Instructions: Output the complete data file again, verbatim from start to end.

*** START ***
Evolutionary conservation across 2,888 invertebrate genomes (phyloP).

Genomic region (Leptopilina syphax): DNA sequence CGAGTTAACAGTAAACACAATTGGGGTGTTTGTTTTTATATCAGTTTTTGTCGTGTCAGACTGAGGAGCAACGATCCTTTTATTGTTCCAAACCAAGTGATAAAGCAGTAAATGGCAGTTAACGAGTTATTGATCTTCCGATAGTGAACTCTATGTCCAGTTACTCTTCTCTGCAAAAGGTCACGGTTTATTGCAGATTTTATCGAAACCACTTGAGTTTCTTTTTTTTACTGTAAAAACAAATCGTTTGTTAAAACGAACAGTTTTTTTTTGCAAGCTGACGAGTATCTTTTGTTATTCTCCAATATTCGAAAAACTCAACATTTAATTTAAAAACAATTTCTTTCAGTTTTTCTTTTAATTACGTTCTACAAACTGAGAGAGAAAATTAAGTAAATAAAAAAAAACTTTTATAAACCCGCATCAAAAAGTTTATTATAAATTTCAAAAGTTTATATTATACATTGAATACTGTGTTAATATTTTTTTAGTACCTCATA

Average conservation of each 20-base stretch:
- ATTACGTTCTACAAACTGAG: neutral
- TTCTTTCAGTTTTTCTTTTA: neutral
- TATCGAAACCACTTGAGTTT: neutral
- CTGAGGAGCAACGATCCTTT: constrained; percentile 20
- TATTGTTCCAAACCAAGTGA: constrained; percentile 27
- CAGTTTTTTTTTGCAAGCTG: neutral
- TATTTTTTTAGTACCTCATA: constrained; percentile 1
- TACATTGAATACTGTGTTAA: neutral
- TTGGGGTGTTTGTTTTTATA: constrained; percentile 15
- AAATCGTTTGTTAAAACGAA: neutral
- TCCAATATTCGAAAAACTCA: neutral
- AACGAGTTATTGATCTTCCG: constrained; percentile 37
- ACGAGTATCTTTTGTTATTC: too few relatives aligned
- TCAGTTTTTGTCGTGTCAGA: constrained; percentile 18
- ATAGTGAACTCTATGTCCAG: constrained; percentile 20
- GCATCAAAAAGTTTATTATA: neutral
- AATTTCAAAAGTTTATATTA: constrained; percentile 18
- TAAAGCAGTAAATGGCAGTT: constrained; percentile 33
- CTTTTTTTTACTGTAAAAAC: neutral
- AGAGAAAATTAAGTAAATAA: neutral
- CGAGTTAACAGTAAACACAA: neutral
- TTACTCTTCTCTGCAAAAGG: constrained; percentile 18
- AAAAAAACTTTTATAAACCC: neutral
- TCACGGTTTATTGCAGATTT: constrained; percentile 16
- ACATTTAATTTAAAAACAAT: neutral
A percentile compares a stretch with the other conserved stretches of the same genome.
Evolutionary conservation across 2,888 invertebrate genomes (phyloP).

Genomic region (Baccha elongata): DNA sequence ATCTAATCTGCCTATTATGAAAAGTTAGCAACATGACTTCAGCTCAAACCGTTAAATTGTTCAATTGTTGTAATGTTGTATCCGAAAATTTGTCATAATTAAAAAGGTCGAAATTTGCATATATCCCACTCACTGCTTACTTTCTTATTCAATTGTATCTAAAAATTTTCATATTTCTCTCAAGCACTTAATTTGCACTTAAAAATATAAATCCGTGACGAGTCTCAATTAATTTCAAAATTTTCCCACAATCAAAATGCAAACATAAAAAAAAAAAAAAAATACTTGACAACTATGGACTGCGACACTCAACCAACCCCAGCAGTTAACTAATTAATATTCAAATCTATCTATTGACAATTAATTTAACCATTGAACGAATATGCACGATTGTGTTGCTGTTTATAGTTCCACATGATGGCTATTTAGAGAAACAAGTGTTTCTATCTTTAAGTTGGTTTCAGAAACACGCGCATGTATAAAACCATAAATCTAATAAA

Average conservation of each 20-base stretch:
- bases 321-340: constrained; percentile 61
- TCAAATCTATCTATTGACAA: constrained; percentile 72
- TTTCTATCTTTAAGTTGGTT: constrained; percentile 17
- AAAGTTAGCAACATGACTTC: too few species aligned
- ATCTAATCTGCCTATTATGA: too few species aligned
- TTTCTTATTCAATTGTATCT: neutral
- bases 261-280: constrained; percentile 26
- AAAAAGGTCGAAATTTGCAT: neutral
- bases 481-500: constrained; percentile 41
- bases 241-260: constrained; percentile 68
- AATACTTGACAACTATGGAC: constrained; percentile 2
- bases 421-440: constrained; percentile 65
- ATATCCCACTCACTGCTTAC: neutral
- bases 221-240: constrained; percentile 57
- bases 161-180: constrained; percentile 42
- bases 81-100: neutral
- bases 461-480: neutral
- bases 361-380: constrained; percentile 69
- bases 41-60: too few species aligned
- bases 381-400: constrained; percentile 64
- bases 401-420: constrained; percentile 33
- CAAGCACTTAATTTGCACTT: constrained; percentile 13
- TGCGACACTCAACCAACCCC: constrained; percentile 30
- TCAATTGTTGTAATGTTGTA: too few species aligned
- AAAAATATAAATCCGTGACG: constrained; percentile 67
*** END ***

Evolutionary conservation across 2,888 invertebrate genomes (phyloP).

Genomic region (Leptopilina syphax): DNA sequence CGAGTTAACAGTAAACACAATTGGGGTGTTTGTTTTTATATCAGTTTTTGTCGTGTCAGACTGAGGAGCAACGATCCTTTTATTGTTCCAAACCAAGTGATAAAGCAGTAAATGGCAGTTAACGAGTTATTGATCTTCCGATAGTGAACTCTATGTCCAGTTACTCTTCTCTGCAAAAGGTCACGGTTTATTGCAGATTTTATCGAAACCACTTGAGTTTCTTTTTTTTACTGTAAAAACAAATCGTTTGTTAAAACGAACAGTTTTTTTTTGCAAGCTGACGAGTATCTTTTGTTATTCTCCAATATTCGAAAAACTCAACATTTAATTTAAAAACAATTTCTTTCAGTTTTTCTTTTAATTACGTTCTACAAACTGAGAGAGAAAATTAAGTAAATAAAAAAAAACTTTTATAAACCCGCATCAAAAAGTTTATTATAAATTTCAAAAGTTTATATTATACATTGAATACTGTGTTAATATTTTTTTAGTACCTCATA

Average conservation of each 20-base stretch:
- ATTACGTTCTACAAACTGAG: neutral
- TTCTTTCAGTTTTTCTTTTA: neutral
- TATCGAAACCACTTGAGTTT: neutral
- CTGAGGAGCAACGATCCTTT: constrained; percentile 20
- TATTGTTCCAAACCAAGTGA: constrained; percentile 27
- CAGTTTTTTTTTGCAAGCTG: neutral
- TATTTTTTTAGTACCTCATA: constrained; percentile 1
- TACATTGAATACTGTGTTAA: neutral
- TTGGGGTGTTTGTTTTTATA: constrained; percentile 15
- AAATCGTTTGTTAAAACGAA: neutral
- TCCAATATTCGAAAAACTCA: neutral
- AACGAGTTATTGATCTTCCG: constrained; percentile 37
- ACGAGTATCTTTTGTTATTC: too few relatives aligned
- TCAGTTTTTGTCGTGTCAGA: constrained; percentile 18
- ATAGTGAACTCTATGTCCAG: constrained; percentile 20
- GCATCAAAAAGTTTATTATA: neutral
- AATTTCAAAAGTTTATATTA: constrained; percentile 18
- TAAAGCAGTAAATGGCAGTT: constrained; percentile 33
- CTTTTTTTTACTGTAAAAAC: neutral
- AGAGAAAATTAAGTAAATAA: neutral
- CGAGTTAACAGTAAACACAA: neutral
- TTACTCTTCTCTGCAAAAGG: constrained; percentile 18
- AAAAAAACTTTTATAAACCC: neutral
- TCACGGTTTATTGCAGATTT: constrained; percentile 16
- ACATTTAATTTAAAAACAAT: neutral
A percentile compares a stretch with the other conserved stretches of the same genome.
Evolutionary conservation across 2,888 invertebrate genomes (phyloP).

Genomic region (Baccha elongata): DNA sequence ATCTAATCTGCCTATTATGAAAAGTTAGCAACATGACTTCAGCTCAAACCGTTAAATTGTTCAATTGTTGTAATGTTGTATCCGAAAATTTGTCATAATTAAAAAGGTCGAAATTTGCATATATCCCACTCACTGCTTACTTTCTTATTCAATTGTATCTAAAAATTTTCATATTTCTCTCAAGCACTTAATTTGCACTTAAAAATATAAATCCGTGACGAGTCTCAATTAATTTCAAAATTTTCCCACAATCAAAATGCAAACATAAAAAAAAAAAAAAAATACTTGACAACTATGGACTGCGACACTCAACCAACCCCAGCAGTTAACTAATTAATATTCAAATCTATCTATTGACAATTAATTTAACCATTGAACGAATATGCACGATTGTGTTGCTGTTTATAGTTCCACATGATGGCTATTTAGAGAAACAAGTGTTTCTATCTTTAAGTTGGTTTCAGAAACACGCGCATGTATAAAACCATAAATCTAATAAA

Average conservation of each 20-base stretch:
- bases 321-340: constrained; percentile 61
- TCAAATCTATCTATTGACAA: constrained; percentile 72
- TTTCTATCTTTAAGTTGGTT: constrained; percentile 17
- AAAGTTAGCAACATGACTTC: too few species aligned
- ATCTAATCTGCCTATTATGA: too few species aligned
- TTTCTTATTCAATTGTATCT: neutral
- bases 261-280: constrained; percentile 26
- AAAAAGGTCGAAATTTGCAT: neutral
- bases 481-500: constrained; percentile 41
- bases 241-260: constrained; percentile 68
- AATACTTGACAACTATGGAC: constrained; percentile 2
- bases 421-440: constrained; percentile 65
- ATATCCCACTCACTGCTTAC: neutral
- bases 221-240: constrained; percentile 57
- bases 161-180: constrained; percentile 42
- bases 81-100: neutral
- bases 461-480: neutral
- bases 361-380: constrained; percentile 69
- bases 41-60: too few species aligned
- bases 381-400: constrained; percentile 64
- bases 401-420: constrained; percentile 33
- CAAGCACTTAATTTGCACTT: constrained; percentile 13
- TGCGACACTCAACCAACCCC: constrained; percentile 30
- TCAATTGTTGTAATGTTGTA: too few species aligned
- AAAAATATAAATCCGTGACG: constrained; percentile 67